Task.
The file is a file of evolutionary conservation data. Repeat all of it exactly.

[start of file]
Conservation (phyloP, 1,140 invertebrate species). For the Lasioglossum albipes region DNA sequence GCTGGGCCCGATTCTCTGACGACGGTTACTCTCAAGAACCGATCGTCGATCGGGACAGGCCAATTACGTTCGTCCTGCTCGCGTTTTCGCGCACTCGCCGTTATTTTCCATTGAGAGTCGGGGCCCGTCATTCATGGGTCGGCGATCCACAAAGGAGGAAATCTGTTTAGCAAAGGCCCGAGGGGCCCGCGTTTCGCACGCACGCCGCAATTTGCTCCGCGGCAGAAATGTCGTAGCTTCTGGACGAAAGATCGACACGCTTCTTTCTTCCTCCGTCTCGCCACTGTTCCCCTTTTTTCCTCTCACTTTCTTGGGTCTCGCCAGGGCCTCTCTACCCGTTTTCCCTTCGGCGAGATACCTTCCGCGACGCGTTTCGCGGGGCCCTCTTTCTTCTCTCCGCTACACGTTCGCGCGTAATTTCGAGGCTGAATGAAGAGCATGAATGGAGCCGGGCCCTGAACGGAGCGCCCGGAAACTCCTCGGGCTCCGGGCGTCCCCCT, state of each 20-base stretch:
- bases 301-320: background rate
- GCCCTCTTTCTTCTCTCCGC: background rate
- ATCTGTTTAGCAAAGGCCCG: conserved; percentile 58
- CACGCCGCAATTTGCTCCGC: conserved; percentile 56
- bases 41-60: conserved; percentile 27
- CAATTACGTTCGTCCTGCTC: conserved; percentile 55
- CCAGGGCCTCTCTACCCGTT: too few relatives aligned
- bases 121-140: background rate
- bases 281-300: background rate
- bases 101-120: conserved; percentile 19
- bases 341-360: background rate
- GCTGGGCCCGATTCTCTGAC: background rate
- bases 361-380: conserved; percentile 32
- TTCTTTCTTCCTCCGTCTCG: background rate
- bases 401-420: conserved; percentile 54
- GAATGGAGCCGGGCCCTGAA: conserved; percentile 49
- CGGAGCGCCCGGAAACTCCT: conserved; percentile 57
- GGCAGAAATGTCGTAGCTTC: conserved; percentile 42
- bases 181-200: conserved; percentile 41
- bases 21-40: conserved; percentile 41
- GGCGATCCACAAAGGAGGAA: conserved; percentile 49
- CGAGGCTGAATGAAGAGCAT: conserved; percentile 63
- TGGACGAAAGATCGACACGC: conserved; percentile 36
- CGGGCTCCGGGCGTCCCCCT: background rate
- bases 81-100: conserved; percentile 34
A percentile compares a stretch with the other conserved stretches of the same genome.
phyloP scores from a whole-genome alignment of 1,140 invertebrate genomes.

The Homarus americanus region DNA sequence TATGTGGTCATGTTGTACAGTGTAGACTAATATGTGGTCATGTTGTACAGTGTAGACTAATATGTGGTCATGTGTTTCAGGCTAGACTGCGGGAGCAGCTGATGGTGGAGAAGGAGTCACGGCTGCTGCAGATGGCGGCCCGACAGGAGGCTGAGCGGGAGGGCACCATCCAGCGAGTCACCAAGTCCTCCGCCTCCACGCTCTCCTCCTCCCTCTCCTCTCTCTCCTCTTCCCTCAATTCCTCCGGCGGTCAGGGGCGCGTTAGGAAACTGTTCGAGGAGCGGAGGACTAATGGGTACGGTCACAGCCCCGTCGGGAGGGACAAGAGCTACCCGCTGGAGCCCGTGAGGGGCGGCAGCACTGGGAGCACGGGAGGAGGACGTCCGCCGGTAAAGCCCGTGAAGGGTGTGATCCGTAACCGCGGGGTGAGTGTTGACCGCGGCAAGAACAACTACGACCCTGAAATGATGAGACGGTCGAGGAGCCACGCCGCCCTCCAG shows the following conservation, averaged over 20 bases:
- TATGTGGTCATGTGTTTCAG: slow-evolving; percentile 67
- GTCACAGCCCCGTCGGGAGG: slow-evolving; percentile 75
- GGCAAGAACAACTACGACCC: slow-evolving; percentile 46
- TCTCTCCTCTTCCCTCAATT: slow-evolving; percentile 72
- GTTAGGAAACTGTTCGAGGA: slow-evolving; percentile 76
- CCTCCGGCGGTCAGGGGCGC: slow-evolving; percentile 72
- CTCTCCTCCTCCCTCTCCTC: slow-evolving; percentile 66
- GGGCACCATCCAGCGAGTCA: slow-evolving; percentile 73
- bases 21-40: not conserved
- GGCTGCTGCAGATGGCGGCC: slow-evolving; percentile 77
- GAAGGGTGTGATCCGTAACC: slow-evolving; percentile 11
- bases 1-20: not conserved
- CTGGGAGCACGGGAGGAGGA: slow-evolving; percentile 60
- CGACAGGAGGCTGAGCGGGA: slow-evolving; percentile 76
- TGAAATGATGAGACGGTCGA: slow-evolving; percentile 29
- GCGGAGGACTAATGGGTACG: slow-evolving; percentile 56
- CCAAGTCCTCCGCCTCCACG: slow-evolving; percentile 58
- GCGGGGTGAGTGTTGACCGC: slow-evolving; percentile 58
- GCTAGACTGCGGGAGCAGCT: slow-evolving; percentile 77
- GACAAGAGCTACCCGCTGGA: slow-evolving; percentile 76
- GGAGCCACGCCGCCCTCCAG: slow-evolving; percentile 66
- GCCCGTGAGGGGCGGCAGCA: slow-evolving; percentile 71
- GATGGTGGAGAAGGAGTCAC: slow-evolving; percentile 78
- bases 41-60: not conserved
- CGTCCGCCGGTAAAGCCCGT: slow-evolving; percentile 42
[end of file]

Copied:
Conservation (phyloP, 1,140 invertebrate species). For the Lasioglossum albipes region DNA sequence GCTGGGCCCGATTCTCTGACGACGGTTACTCTCAAGAACCGATCGTCGATCGGGACAGGCCAATTACGTTCGTCCTGCTCGCGTTTTCGCGCACTCGCCGTTATTTTCCATTGAGAGTCGGGGCCCGTCATTCATGGGTCGGCGATCCACAAAGGAGGAAATCTGTTTAGCAAAGGCCCGAGGGGCCCGCGTTTCGCACGCACGCCGCAATTTGCTCCGCGGCAGAAATGTCGTAGCTTCTGGACGAAAGATCGACACGCTTCTTTCTTCCTCCGTCTCGCCACTGTTCCCCTTTTTTCCTCTCACTTTCTTGGGTCTCGCCAGGGCCTCTCTACCCGTTTTCCCTTCGGCGAGATACCTTCCGCGACGCGTTTCGCGGGGCCCTCTTTCTTCTCTCCGCTACACGTTCGCGCGTAATTTCGAGGCTGAATGAAGAGCATGAATGGAGCCGGGCCCTGAACGGAGCGCCCGGAAACTCCTCGGGCTCCGGGCGTCCCCCT, state of each 20-base stretch:
- bases 301-320: background rate
- GCCCTCTTTCTTCTCTCCGC: background rate
- ATCTGTTTAGCAAAGGCCCG: conserved; percentile 58
- CACGCCGCAATTTGCTCCGC: conserved; percentile 56
- bases 41-60: conserved; percentile 27
- CAATTACGTTCGTCCTGCTC: conserved; percentile 55
- CCAGGGCCTCTCTACCCGTT: too few relatives aligned
- bases 121-140: background rate
- bases 281-300: background rate
- bases 101-120: conserved; percentile 19
- bases 341-360: background rate
- GCTGGGCCCGATTCTCTGAC: background rate
- bases 361-380: conserved; percentile 32
- TTCTTTCTTCCTCCGTCTCG: background rate
- bases 401-420: conserved; percentile 54
- GAATGGAGCCGGGCCCTGAA: conserved; percentile 49
- CGGAGCGCCCGGAAACTCCT: conserved; percentile 57
- GGCAGAAATGTCGTAGCTTC: conserved; percentile 42
- bases 181-200: conserved; percentile 41
- bases 21-40: conserved; percentile 41
- GGCGATCCACAAAGGAGGAA: conserved; percentile 49
- CGAGGCTGAATGAAGAGCAT: conserved; percentile 63
- TGGACGAAAGATCGACACGC: conserved; percentile 36
- CGGGCTCCGGGCGTCCCCCT: background rate
- bases 81-100: conserved; percentile 34
A percentile compares a stretch with the other conserved stretches of the same genome.
phyloP scores from a whole-genome alignment of 1,140 invertebrate genomes.

The Homarus americanus region DNA sequence TATGTGGTCATGTTGTACAGTGTAGACTAATATGTGGTCATGTTGTACAGTGTAGACTAATATGTGGTCATGTGTTTCAGGCTAGACTGCGGGAGCAGCTGATGGTGGAGAAGGAGTCACGGCTGCTGCAGATGGCGGCCCGACAGGAGGCTGAGCGGGAGGGCACCATCCAGCGAGTCACCAAGTCCTCCGCCTCCACGCTCTCCTCCTCCCTCTCCTCTCTCTCCTCTTCCCTCAATTCCTCCGGCGGTCAGGGGCGCGTTAGGAAACTGTTCGAGGAGCGGAGGACTAATGGGTACGGTCACAGCCCCGTCGGGAGGGACAAGAGCTACCCGCTGGAGCCCGTGAGGGGCGGCAGCACTGGGAGCACGGGAGGAGGACGTCCGCCGGTAAAGCCCGTGAAGGGTGTGATCCGTAACCGCGGGGTGAGTGTTGACCGCGGCAAGAACAACTACGACCCTGAAATGATGAGACGGTCGAGGAGCCACGCCGCCCTCCAG shows the following conservation, averaged over 20 bases:
- TATGTGGTCATGTGTTTCAG: slow-evolving; percentile 67
- GTCACAGCCCCGTCGGGAGG: slow-evolving; percentile 75
- GGCAAGAACAACTACGACCC: slow-evolving; percentile 46
- TCTCTCCTCTTCCCTCAATT: slow-evolving; percentile 72
- GTTAGGAAACTGTTCGAGGA: slow-evolving; percentile 76
- CCTCCGGCGGTCAGGGGCGC: slow-evolving; percentile 72
- CTCTCCTCCTCCCTCTCCTC: slow-evolving; percentile 66
- GGGCACCATCCAGCGAGTCA: slow-evolving; percentile 73
- bases 21-40: not conserved
- GGCTGCTGCAGATGGCGGCC: slow-evolving; percentile 77
- GAAGGGTGTGATCCGTAACC: slow-evolving; percentile 11
- bases 1-20: not conserved
- CTGGGAGCACGGGAGGAGGA: slow-evolving; percentile 60
- CGACAGGAGGCTGAGCGGGA: slow-evolving; percentile 76
- TGAAATGATGAGACGGTCGA: slow-evolving; percentile 29
- GCGGAGGACTAATGGGTACG: slow-evolving; percentile 56
- CCAAGTCCTCCGCCTCCACG: slow-evolving; percentile 58
- GCGGGGTGAGTGTTGACCGC: slow-evolving; percentile 58
- GCTAGACTGCGGGAGCAGCT: slow-evolving; percentile 77
- GACAAGAGCTACCCGCTGGA: slow-evolving; percentile 76
- GGAGCCACGCCGCCCTCCAG: slow-evolving; percentile 66
- GCCCGTGAGGGGCGGCAGCA: slow-evolving; percentile 71
- GATGGTGGAGAAGGAGTCAC: slow-evolving; percentile 78
- bases 41-60: not conserved
- CGTCCGCCGGTAAAGCCCGT: slow-evolving; percentile 42